The Conversion Caucus was launched at the Knesset on Wednesday, to unite parliamentary and NGO forces and help “prevent the big tragedy here” of the nascent society of Israelis who are neither Jewish, nor Christian nor Muslim, but rather FSU immigrants with Jewish origins though not Jews according to Halacha, as caucus head MK Nachman Shai said.
The caucus will help allocate public funds to conversion institutes, work on appointing rabbinic judges, and promote relevant legislation.
Prof. Yedidia Stern, vice president of the Israel Democracy Institute, will coordinate the professional side of the caucus. He stressed it would not be holding a halachic discourse – “that’s not the Knesset’s job”; nor “deal with non-Orthodox conversions from abroad, rather with the issue of over 300,000 Israelis who are of Jewish heritage” but not recognized as Jews.
The lack of halachic conversions promotes the “danger of social conversions” and separate pedigree lists maintained by ultra-Orthodox groups, Stern said. “We are risking creating another nation here,” he warned, stressing the need for the cooperation of haredi MKs.
“This is an opportunity to create a historic pact between politicians and rabbis,” he said.
One haredi MK did briefly attend the meeting: Rabbi Haim Amsalem of the Am Shalem faction, who is relentlessly promoting the concept of lenient conversions for Israelis with Jewish heritage.
Besides Shai and Amsalem, the only lawmakers present were MKs Nino Abesadze (Kadima) and Anastasia Michaeli (Israel Beiteinu), who sat in for a few minutes.
Representatives of the central bodies involved in conversion in Israel – head of Beit Morasha Prof. Benny Ish Shalom, ITIM director Rabbi Seth Farber, public activist Dr. Aliza Lavie, and head of the conversion program at Nativ, Rabbi Haim Iram – were all present and spoke of the dire need to encourage and expedite conversions within the framework of Halacha.
A wry observer noted that the meeting was something of a support group for the idealists engaged in this Sisyphean task, which yields only a few thousand conversions a year, while the size of the non-Jewish Israeli population continues to grows via births and aliya.
Asked about the low turnout of MKs, Shai said he was “disappointed, but not surprised; we know how this business is in the Knesset,” with a huge number of caucuses and lobbies, on a Wednesday afternoon with most lawmakers out of the building. “I wanted to have more of them – at least 10 said they’d come, but that’s the way it is.”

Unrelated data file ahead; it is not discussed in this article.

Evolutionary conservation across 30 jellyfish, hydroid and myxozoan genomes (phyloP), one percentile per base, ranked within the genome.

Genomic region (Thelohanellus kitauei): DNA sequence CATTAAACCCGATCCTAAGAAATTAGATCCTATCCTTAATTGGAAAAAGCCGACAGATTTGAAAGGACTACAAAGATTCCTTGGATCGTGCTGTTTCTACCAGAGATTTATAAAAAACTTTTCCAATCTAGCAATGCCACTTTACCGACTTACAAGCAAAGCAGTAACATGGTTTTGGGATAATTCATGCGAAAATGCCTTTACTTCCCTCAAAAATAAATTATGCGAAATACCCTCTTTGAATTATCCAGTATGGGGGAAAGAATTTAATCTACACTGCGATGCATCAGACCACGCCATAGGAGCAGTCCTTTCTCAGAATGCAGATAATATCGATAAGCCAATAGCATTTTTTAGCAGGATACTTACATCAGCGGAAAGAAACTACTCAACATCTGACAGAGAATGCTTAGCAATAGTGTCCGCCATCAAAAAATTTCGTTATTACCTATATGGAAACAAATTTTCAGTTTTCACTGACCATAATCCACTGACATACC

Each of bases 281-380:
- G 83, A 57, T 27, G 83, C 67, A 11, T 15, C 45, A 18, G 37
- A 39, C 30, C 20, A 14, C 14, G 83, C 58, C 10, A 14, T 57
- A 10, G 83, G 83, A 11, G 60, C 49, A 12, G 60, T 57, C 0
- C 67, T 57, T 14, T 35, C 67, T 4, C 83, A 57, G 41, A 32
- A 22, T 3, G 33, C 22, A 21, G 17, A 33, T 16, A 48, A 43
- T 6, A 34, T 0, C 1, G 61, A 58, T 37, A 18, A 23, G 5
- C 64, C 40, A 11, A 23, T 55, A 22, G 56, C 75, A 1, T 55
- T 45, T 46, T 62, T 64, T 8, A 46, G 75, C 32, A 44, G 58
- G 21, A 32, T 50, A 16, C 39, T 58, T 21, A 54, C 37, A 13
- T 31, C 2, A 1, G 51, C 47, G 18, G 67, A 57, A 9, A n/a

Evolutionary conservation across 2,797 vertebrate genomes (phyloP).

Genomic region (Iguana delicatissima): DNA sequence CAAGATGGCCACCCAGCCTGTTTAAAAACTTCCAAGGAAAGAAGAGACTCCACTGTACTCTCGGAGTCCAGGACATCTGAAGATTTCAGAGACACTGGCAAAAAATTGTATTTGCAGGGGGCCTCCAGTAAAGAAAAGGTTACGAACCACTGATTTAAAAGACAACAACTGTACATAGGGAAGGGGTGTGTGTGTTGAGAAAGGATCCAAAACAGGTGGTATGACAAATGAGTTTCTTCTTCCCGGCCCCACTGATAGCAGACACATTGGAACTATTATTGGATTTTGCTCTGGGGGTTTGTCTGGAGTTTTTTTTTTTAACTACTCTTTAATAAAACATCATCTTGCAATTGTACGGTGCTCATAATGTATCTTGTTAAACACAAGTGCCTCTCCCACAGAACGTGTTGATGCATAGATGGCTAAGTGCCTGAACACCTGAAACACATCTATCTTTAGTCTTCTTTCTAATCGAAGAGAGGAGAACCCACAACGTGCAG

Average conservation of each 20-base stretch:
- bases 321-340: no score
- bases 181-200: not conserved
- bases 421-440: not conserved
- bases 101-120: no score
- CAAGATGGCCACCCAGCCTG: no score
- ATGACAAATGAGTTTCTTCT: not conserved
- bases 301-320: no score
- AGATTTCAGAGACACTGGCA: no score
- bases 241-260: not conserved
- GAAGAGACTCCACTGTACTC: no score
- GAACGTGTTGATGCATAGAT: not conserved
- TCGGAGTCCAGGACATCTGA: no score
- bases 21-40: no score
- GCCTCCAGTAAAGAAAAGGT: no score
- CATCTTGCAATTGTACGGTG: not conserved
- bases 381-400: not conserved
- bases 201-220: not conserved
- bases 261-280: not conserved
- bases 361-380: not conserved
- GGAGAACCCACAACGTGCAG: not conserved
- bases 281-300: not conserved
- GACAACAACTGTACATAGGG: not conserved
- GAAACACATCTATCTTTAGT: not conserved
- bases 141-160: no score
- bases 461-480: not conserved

Shai agreed that it’s “very true that the general Israeli public doesn’t care about the issue,” which gives his caucus all the more reason to act.
“There are over 300,000 Israelis here who are Jewish in heart, in
feeling and by their presence here, and we must take note of this. We in
Kadima are very aware of the demographic conflict between us and the
Palestinians,” Shai added. “These immigrants are Israelis, but not Jews,
and we need to find solutions to let them live here equally with
others. They are entitled to die for the State of Israel, but not to be
buried here,” he said in reference to non-Jewish soldiers, who couldn’t
be buried in Jewish cemeteries.
Shai rejected the notion of opening the market to non-Orthodox
conversions as a means of encouraging the public to undergo the
“We are trying to make our efforts practical and feasible. When we start
dealing with the Reform and Conservative conversions, we’re lost,” he
“I don’t just side with the Orthodox attitude. But I think we have a
certain framework, and we need from within it to seek other mechanisms,
other rabbis, who can spread the system all around the country, enabling
more people to convert.
“Without another such authority, we’ll see a big tragedy here. Children
are born, and most of the aliya from the FSU is currently non-Jewish. We
are facing the creation of another community here of Israelis who are
neither Muslims nor Christians, but who aren’t Jewish, either.”